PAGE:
Peucang Island is the gateway for tourists visiting the Udjung Kulon National Park in West Java- the last home of the Javan Rhino. The tall forest on Peucang is dominated by  giant Ficus nervosa fig trees. Google Maps Link

2020-04-28 11_38_49-Ficus nervosa Peutcang Island Krakatau

2020-04-28 11_42_03-Ficus nervosa  Peutcang Island Krakatau.png
The boat jetty for Peucang Island Resort and National Park offices
2020-04-28 11_36_18-Ficus nervosa  Peutcang Island Krakatau.png
Peucang Island is  only a few hundred meters from the Javan mainland opposite. All the Javan Rhinos are in the mainland part of the Udjung Kulon National Park.
2020-04-28 11_40_50-Ficus nervosa  Peutcang Island Krakatau.png
There is a herd of introduced Javan Rusa  (Sambar deer) that graze on the grass surrounding the park buildings on Peucang island. Rusa deer prefer to eat grass but they  can also live on browse  i.e. leaves and twigs of forest trees. The stomachs of Rusa deer contain enzymes which can detoxify  the poisons in leaves.  In Bornean forests Rusa  deer are important ecosystem engineers  as they consume the young saplings of many  forest trees especially Ficus  (fig) species.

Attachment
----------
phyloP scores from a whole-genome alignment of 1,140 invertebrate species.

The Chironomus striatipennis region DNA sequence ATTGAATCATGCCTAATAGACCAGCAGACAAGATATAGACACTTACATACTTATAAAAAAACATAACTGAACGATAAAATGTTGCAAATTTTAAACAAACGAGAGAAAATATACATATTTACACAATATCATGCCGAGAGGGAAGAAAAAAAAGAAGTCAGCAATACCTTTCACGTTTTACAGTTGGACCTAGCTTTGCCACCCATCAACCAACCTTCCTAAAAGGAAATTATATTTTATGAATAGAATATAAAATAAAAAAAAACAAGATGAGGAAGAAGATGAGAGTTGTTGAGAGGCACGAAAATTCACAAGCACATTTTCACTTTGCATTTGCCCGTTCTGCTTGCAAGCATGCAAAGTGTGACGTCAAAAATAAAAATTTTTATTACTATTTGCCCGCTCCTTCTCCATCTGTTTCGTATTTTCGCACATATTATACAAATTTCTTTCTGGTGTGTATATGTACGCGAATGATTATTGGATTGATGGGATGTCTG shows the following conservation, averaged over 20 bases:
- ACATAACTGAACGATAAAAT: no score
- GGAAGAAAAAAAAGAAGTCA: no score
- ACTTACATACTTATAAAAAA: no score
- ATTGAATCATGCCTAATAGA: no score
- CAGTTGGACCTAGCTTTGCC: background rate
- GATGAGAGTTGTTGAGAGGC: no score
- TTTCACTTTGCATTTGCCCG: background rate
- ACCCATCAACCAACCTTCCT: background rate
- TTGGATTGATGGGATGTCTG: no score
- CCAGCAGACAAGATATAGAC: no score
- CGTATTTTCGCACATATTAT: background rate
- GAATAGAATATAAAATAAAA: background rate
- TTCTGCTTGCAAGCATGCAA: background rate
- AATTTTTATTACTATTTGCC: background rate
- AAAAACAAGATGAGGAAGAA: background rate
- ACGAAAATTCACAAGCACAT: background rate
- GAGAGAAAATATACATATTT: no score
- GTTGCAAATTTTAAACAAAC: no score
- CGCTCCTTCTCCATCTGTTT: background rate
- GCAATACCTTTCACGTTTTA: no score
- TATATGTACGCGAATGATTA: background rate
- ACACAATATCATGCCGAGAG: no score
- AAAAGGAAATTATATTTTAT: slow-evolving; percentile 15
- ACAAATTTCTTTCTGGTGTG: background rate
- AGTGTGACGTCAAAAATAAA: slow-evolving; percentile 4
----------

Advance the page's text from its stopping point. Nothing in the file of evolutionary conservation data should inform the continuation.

Male Banteng.png
There are also a few introduced wild cattle (banteng) living on Peucang. As with the deer,  cattle prefer to eat grass but also often browse on leaves and saplings.

Ficus nervosa Peutcang island West Java 01  001354967-L.1599229 .jpg

Ficus nervosa Peutjang island West Java 001354967-L.1599229.jpg

2020-04-28 11_39_59-Peucang Island Resort
Ficus nervosa growing in the dense forest on Peucang island. Note that the forest floor is almost bare of  young seedlings or saplings. This is almost certainly due to grazing by the introduced deer and wild cattle (Banteng)  that live on Peucang.

The dense uniformly aged stands of Ficus nervosa trees on Peucang island indicate that they probably colonized  simultaneously after the surface of the island had been sterilized by a volcanic explosion possibly the 1883 eruption of Krakatau.

The natural disperser of Ficus nervosa  fig trees are giant fruit bats (Flying Foxes) Pteropus species  which are common inhabitants of forested islands  from India east into the Pacific.

The introduction of deer and  and banteng  that feed on young Ficus saplings  will likely result in the regeneration failure of Ficus nervosa and the eventual return of  mixed diverse forest with a relatively low component of fig trees. These ecological cycles may not be obvious as they take place over hundreds of years.